Despite Myint Soe’s protestations, it is generally legal to take photographs or videos in public places regardless of whether the subject gives permission, with some limited exceptions.

Aye Cho, who lost to Myint Soe in 2015, said the USDP has been harassing NLD in about two out of every 10 villages. The party is gathering evidence for a case it may file with a post-election tribunal, he said. These tribunals are presided over by the Union Election Commission and can annul the result of a disputed race. Myint Soe said if that if the NLD were to try this, it should expect a countersuit from the USDP making similar allegations.

Elsewhere in southern Mandalay Region, tensions between NLD and USDP supporters have already descended into violence, such as on September 20 in the Meiktila Township village of Nyaung Kaing, which sits close to Pyawbwe’s northern border. Rocks were thrown at the home of an NLD affiliate during a brawl in the village, resulting in the arrest of six USDP supporters. USDP members have since alleged that NLD supporters started the fight by interrupting their campaign event.

The clashes have not been confined to Mandalay Region. On October 3, a similar incident occurred in Kanni village, in Magway Region’s Myaing Township. However, both the USDP’s Myint Soe and the NLD’s Aye Cho said disagreements would not boil over into mass brawling in Pyawbwe.

Aye Cho said that, despite provocation from USDP supporters, “We have instructed our supporters to be patient and to control their anger until election day.” He said they would have little trouble staying patient because “it is certain that we will win in November”.

Myint Soe said it was important to put recent difficulties in perspective. “We faced disruptions at only three or four villages out of 150 I’ve visited,” he said.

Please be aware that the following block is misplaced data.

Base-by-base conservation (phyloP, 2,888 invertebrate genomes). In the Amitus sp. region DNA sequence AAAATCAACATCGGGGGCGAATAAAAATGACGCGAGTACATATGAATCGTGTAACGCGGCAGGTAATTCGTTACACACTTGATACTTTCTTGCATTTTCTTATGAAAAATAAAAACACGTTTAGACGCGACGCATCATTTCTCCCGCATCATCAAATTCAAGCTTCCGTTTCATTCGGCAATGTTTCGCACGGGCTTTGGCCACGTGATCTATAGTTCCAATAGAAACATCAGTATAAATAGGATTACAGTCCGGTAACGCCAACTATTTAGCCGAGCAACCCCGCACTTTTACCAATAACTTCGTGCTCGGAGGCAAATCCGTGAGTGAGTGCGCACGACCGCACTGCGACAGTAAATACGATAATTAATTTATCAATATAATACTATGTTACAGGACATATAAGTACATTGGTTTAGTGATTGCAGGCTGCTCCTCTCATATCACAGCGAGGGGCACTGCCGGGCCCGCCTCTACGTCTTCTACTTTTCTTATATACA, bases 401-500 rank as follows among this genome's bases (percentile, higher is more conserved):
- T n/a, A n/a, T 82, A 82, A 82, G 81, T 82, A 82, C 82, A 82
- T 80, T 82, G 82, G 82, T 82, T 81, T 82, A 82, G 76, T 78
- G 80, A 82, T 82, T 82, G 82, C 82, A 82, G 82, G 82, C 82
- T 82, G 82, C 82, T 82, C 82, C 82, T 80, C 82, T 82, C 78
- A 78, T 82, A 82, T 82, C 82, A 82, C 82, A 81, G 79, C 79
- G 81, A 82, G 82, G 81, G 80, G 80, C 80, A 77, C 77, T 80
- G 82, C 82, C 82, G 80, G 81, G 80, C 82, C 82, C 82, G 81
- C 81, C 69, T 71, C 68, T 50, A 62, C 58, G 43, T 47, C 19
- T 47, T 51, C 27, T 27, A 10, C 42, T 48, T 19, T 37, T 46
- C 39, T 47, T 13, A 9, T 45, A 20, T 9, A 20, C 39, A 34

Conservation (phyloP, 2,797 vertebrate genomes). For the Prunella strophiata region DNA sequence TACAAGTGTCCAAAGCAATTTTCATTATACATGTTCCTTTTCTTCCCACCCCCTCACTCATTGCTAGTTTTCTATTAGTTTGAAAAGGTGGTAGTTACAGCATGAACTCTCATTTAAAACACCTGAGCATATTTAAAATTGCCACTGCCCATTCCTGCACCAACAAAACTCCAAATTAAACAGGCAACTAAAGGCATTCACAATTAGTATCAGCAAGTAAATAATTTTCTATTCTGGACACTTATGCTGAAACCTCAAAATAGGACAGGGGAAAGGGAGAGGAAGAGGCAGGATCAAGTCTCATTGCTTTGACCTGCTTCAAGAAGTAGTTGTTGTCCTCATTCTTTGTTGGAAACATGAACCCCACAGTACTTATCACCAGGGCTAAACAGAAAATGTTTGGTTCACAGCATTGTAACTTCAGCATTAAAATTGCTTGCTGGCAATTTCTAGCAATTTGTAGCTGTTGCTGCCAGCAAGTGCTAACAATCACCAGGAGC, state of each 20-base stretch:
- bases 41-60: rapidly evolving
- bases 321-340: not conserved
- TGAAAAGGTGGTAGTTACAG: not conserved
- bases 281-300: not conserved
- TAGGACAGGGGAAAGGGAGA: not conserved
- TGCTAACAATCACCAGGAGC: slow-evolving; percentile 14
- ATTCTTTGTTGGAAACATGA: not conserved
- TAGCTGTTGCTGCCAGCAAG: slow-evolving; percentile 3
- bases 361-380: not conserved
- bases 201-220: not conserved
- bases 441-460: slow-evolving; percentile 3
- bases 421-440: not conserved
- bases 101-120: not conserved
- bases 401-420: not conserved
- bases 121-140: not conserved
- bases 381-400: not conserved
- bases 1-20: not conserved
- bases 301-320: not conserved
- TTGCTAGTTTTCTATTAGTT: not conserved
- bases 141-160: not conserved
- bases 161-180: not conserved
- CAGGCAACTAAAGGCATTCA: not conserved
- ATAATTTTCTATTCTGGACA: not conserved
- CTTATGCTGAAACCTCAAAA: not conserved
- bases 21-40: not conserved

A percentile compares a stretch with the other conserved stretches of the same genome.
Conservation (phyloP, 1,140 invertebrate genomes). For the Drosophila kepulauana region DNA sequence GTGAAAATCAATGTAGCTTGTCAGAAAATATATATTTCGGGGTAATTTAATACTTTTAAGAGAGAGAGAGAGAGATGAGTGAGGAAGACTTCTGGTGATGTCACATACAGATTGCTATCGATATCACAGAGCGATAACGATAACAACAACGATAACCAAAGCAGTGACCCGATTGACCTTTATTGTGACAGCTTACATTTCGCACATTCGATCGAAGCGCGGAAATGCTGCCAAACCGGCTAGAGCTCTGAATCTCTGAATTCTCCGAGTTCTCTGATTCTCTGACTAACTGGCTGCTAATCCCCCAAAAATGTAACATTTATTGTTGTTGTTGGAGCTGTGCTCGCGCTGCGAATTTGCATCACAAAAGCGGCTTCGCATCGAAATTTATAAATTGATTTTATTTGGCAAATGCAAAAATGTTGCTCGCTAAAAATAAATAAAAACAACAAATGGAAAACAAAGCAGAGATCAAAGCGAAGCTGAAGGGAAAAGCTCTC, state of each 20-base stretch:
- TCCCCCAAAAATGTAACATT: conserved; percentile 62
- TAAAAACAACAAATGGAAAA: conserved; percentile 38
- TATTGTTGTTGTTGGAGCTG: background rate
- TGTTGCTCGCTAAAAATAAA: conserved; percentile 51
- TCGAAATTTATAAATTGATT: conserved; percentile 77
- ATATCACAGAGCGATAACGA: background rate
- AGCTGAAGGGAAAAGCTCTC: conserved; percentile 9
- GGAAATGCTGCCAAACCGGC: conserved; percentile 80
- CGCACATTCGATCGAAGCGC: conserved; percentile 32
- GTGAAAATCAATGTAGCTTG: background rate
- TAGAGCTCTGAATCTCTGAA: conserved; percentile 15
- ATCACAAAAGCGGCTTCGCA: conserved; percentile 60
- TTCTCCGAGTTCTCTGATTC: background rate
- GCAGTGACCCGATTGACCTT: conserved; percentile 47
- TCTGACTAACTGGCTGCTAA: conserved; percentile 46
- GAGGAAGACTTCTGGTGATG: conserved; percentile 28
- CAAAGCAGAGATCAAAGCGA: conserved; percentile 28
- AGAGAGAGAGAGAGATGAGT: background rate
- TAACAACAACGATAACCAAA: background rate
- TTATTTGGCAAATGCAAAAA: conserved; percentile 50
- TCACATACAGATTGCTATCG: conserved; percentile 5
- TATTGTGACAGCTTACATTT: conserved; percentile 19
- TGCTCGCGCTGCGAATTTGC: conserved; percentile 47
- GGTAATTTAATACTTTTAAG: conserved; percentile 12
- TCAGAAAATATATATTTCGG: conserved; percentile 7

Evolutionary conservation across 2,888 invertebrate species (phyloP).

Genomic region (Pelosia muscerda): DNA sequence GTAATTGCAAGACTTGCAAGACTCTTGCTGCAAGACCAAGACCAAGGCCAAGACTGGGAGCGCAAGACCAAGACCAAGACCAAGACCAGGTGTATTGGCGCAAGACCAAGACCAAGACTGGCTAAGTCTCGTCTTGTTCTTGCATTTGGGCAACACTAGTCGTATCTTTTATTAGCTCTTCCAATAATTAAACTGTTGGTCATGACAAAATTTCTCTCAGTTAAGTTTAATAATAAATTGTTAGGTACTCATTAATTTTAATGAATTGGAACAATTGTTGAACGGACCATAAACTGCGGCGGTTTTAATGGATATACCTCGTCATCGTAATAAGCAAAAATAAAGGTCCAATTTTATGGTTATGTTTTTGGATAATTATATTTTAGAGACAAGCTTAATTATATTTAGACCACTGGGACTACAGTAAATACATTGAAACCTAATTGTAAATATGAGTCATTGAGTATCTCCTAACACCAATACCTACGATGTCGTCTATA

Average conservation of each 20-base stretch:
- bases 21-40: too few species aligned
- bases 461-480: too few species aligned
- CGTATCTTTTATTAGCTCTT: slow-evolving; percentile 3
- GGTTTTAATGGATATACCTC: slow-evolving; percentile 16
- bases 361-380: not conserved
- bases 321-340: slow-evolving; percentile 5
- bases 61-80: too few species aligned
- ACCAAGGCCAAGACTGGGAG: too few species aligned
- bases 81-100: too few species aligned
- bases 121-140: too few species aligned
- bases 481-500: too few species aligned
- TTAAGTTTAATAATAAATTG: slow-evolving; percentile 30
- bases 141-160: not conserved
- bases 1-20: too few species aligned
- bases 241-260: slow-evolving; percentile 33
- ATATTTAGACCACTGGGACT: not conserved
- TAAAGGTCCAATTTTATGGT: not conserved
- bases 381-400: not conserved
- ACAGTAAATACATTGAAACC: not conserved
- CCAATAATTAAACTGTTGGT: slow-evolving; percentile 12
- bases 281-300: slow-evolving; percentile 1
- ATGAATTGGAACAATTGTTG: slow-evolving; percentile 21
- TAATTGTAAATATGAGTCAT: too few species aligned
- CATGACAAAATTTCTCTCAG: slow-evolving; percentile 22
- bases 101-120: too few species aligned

NLD supporters clog the streets of central Pyawbwe on October 9. (Supplied)

But though the two major parties have largely finished their first sweep of the township’s villages, a second round of campaigning may pose fresh challenges for keeping the peace.

Aye Cho said NLD candidates had visited all 317 villages but would return to them before the election “with a sticker campaign”, during which they will also “educate villagers on how to vote”. Meanwhile, in urban wards of Pyawbwe where “we know they will vote for the NLD”, candidates will mainly give speeches to small crowds, he said.

Despite the NLD’s energetic campaigning, the USDP candidates are confident of victory. Besides the Amyotha Hluttaw candidate, all are incumbent MPs who think their record of dutiful service to their constituencies will speak for itself.

Former Tatmadaw lieutenant-colonel U Thaung Aye, who is seeking re-election to the Pyithu Hluttaw, believes he’s earned voters’ loyalty because of his active role in parliament, raising the concerns of his constituents and submitting development proposals for the township. 

“I am just an MP and I had no power to deliver development to the township, because our party is not the government, but I spoke up and raised questions about my township in the hluttaw as much as possible,” he told Frontier.

Myint Soe claimed a similar record but added that because the regional government is controlled by the NLD, even when it has acted on some of his development requests it has tended to coordinate projects through the NLD’s township office rather than work with USDP lawmakers.

“The regional government acted on about half of the proposals I made in the hluttaw,” he said – mostly health centres and upgrades to country roads.

A billboard in central Pyawbwe advertises the local USDP candidates. (Supplied)

The NLD candidates seem equally confident of their chances, predicting their party will take all four seats from the USDP, and its supporters seem to share this confidence. Peace activist Thi Thi Mar said that after five years of NLD rule at the national and regional level, local voters had seen more development – including internet and electricity coming to their homes – than in the previous years of USDP rule.

Thi Thi Mar said rural voters who supported the USDP in previous elections have also come to understand they had been the targets of propaganda.

“In the past, almost all villagers were brainwashed by Buddhist nationalism, but now most of them know the difference between right and wrong,” she said. “That nationalist sentiment has not completely disappeared – but much has changed.”

Children play on a dusty lane in Kaw Taw Wa village, Pyawbwe Township, on August 26. (Nyein Su Wai Kyaw Soe | Frontier)